In Cherry Tucker’s fourth mystery, the curtain rises on Cherry’s debut as a high school set designer at the posh, private Peerless Day Academy. Cherry’s been hired to design scenery for an avant garde adaptation of Romeo and Juliet, but the theater teacher’s hoping Cherry can also turn the spotlight on a malicious bully who’s sending poisonous texts to the faculty. The director’s got his own drama to hide, and the phantom texter seems eager to spill school secrets. When a school secretary’s death is ruled a suicide, Cherry suspects foul play. The phantom bully may be using blackmail to rid the school of unwanted staff, urging a Montague-Capulet styled showdown.
With Deputy Luke Harper wanting to return as Cherry’s leading man, he’s eager to assist her efforts in fingering the phantom culprit, but Cherry fears family secrets may doom them to the role of star-crossed lovers. Offstage, Cherry’s searching for her missing brother who’s fixed on a vendetta against Luke’s stepfamily, so she instead turns to the local, foreign racketeer, Max Avtaikin, for assistance. With the bully waiting for a murderous encore and her own family skeletons to hide, Cherry scrambles to find her brother and the mysterious texter before the phantom decides its curtains for Cherry and forces her to take a final bow.
After reading quite a few mysteries that parts of series, I have determined a few things:
1. I prefer reading them in series order.
2. Once I read one, if I liked it, I have to read them all.
That being said, here are the things that I didn't like:
1. This is book four, and this author is new to me.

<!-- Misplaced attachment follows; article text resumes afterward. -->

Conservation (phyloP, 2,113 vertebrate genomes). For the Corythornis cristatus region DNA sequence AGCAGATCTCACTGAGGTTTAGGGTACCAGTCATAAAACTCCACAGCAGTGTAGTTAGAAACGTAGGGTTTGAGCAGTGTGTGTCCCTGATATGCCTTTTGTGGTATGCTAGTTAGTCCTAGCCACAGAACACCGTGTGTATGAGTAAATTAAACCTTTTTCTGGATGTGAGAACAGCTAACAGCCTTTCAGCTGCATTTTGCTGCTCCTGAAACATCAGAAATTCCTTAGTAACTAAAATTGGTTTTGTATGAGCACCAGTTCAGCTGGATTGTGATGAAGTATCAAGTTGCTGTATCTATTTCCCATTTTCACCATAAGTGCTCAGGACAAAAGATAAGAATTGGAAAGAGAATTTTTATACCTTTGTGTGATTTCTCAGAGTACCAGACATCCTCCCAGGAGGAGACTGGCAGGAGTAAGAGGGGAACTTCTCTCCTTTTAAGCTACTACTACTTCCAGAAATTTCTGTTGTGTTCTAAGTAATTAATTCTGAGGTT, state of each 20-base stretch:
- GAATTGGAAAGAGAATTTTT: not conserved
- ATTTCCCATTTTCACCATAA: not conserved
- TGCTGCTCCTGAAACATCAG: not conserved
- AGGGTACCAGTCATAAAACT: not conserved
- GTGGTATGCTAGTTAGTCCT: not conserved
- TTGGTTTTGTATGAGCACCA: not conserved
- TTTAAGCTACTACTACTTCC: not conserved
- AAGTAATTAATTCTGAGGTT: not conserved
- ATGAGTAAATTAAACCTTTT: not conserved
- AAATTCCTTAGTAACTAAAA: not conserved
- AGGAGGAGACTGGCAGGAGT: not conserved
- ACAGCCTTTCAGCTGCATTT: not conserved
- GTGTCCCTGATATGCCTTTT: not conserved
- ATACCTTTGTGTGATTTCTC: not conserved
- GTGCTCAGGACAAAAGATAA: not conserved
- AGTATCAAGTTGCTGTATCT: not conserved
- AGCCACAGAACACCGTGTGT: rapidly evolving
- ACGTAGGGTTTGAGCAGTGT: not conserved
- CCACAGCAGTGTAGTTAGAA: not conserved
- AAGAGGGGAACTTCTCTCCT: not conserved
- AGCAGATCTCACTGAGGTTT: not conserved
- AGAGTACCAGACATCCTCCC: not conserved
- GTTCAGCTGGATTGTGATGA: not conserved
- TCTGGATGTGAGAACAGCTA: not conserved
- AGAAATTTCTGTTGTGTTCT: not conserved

2. Instead of decreasing my TBR list by one, I have now added to it by 3, count 'em THREE books (Portrait of a Dead Guy, Still Life in Brunswick Stew, Hijack in Abstract - the first three books in the Cherry Tucker Mysteries, all by Larissa Reinhart).
I know, I know, if those are my biggest problems, I'm a lucky lady!
What can I say, Cherry won me over from the get go. Being southern, sassy and small in stature, she reminds me a lot of what my husband's paternal grandmother must have been like as a younger woman...although I never heard "bless her heart" come out of Mamaw's lips even once.
I would probably have the same attitude as Cherry going into a private school about a creative job, as I slogged through twelve years in various public educational institutions. And I was highly entertained by the instances in "Death in Perspective" that showed that the 'well-to-do' and 'social elite' are just as human as everyone else.
The parallels between Peerless Academy's production of Shakespeare's "Romeo and Juliet" and the in-the-book 'real life' feud between the Bransons and the Ballards show a level of thought at care from the author that is not present in a lot of books. I have to say this book and its author impressed me ... a lot!
After teaching in the US and Japan, Larissa enjoys writing, particularly sassy female characters with a penchant for trouble. She lives near Atlanta with her family and Cairn Terrier, Biscuit. Visit her website or find her chatting on Facebook. Death in Perspective is the fourth book in the best selling Cherry Tucker Mystery series. The first, Portrait of a Dead Guy, is a Daphne du Maurier finalist, Emily finalist, and Dixie Kane Memorial winner.